—Andre Gregory, actor, playwright
Mountainfilm uses the power of film, art and ideas to inspire audiences to create a better world.
Mountainfilm is a dynamic organization and festival of films, people, stories, and ideas that celebrates indomitable spirit, educates and inspires audiences, and motivates individuals and communities to advance solutions for a livable world.
Mountainfilm takes place on the traditional homelands of the Ute peoples.
Started in 1979, Mountainfilm is one of America’s longest-running film festivals. Through the years, in and out of trends and fads, the festival has always been best described by one unchanging word: inspiring. Far more than any other adjective, that’s how festival audiences describe their experience.
In addition to screening leading independent documentary films from around the world, the festival includes a full-day symposium on a contemporary issue, art and photography exhibits, early morning coffee talks, outdoor programs, a book-signing party, an ice cream social, student programs and a closing picnic/awards ceremony. Presentations and panels are scheduled throughout the Memorial Day weekend event with a wide diversity of special guests, ranging from artists to adventurers and academics to activists.
What's with the Prayer Flags?
Prayer flags have adorned the Town of Telluride during the annual Mountainfilm festival since the first-ever Moving Mountains Symposium was dedicated to the Tibetan people's struggle for freedom in 1994. We acknowledge that prayer flags are a long-standing and intrinsic part of Tibetan culture and continue today to be used to send prayers of peace and well-being to all beings. The meaning of this Tibetan custom aligns with Mountainfilm’s culture and values, and so, since 1994, prayer flags have become a respected and important part of the festival.
Prayer flags originate centuries ago from the Bön tradition in Tibet, where they are hung to remove obstacles and bring good fortune. Later with the advent of Buddhism, the practice of offering prayer flags was adapted with the printing of specific Buddhist prayers. The offering of prayer flags is now a common practice across Tibet and the Himalayas. This practice has proliferated around the world.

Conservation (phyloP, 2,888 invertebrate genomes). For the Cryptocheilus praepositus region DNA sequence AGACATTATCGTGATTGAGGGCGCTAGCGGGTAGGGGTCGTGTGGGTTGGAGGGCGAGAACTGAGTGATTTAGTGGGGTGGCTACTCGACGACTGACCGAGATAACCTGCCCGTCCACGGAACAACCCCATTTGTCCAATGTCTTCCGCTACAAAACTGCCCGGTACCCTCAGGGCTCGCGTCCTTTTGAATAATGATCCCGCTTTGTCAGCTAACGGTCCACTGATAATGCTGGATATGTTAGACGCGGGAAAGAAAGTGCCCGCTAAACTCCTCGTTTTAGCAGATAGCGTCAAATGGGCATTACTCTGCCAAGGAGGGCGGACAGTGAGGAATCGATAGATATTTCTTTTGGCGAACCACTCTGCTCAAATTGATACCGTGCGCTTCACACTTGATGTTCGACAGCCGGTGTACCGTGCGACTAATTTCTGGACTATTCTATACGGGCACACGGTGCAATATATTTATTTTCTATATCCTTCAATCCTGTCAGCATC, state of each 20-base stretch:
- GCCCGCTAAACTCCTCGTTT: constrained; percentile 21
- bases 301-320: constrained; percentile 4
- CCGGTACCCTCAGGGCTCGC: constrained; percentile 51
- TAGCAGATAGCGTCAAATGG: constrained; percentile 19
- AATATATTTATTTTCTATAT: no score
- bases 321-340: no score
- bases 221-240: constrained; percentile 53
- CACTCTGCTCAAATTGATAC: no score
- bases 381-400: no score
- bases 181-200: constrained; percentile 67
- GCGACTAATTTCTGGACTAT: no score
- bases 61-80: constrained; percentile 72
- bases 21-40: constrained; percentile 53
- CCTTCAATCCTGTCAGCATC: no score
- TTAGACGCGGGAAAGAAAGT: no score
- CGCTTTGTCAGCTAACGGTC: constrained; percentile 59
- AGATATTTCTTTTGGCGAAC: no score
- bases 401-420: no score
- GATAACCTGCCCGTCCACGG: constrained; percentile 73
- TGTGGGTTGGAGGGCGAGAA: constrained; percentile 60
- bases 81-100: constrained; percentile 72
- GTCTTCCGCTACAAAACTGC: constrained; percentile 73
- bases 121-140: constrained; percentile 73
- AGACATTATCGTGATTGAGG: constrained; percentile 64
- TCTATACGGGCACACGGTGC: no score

Prayer flags (Tibetan: དར་ལྕོག་) are printed in five colors – blue for the sky, white for air/wind, red for fire, green for water and yellow for earth – and are traditionally woodblock-printed with sacred images and texts. The center of the flag often depicts a lungta (Tibetan: རླུང་རྟ་) meaning wind horse, a symbol of speed and transformation of bad fortune to good, bearing three jewels on its back that represent the Buddha, Buddhist teachings and the Buddhist community. Images of four sacred animals – dragon, garuda, tiger and snow lion – can appear in the corners. Covering the rest of the flag are versions of many mantras (powerful ritual utterances) and prayers for peace and harmony.
Tibetan and Himalayan peoples believe that when the wind breezes the flags, it spreads the blessings, good will and compassion embodied in the images and writings across the land. Eventually, the prints fade and the prayers become part of the universe, and the prayer flags are renewed.
Just as the festival is made up of many moving parts, so is the organization overall. Here's a brief rundown on what else we do:
Mountainfilm on Tour
Each year Mountainfilm on Tour travels around the globe featuring a collection of culturally rich, adventure-packed and enlightening documentary short films selected from the best-loved films from the annual festival in Telluride. We're hosted by a wide array of organizations, including schools and colleges, nonprofits, corporations, community groups and theater operators. We offer enriching film screenings for each location, reaching audiences around the world.
The Mountainfilm Commitment Grant
In the interest of helping individuals tell important stories — and help those stories be heard — we award $30,000 in grants annually. The recipients are filmmakers, artists, photographers and adventurers whose projects are intended to inspire audiences to create a better world. This is our way of giving something to the amazing community of filmmakers and others who have supported Mountainfilm over the decades.
Mountainfilm for Students
We believe that school-age children are the most important audience we can reach, so it's up to us to share our inspiring mission with them because they may never otherwise experience it. Toward this end, we take a free student program on the road, collaborating with Mountainfilm on Tour hosts to find k-12 schools across the country where we can screen films for students. For the older grades, we also provide customized educational materials in support of the films that include interviews with the filmmakers, discussion topics and links to additional readings and viewings. Mountainfilm for Students also offers educational opportunities for students at the festival and year-round school programs in the region.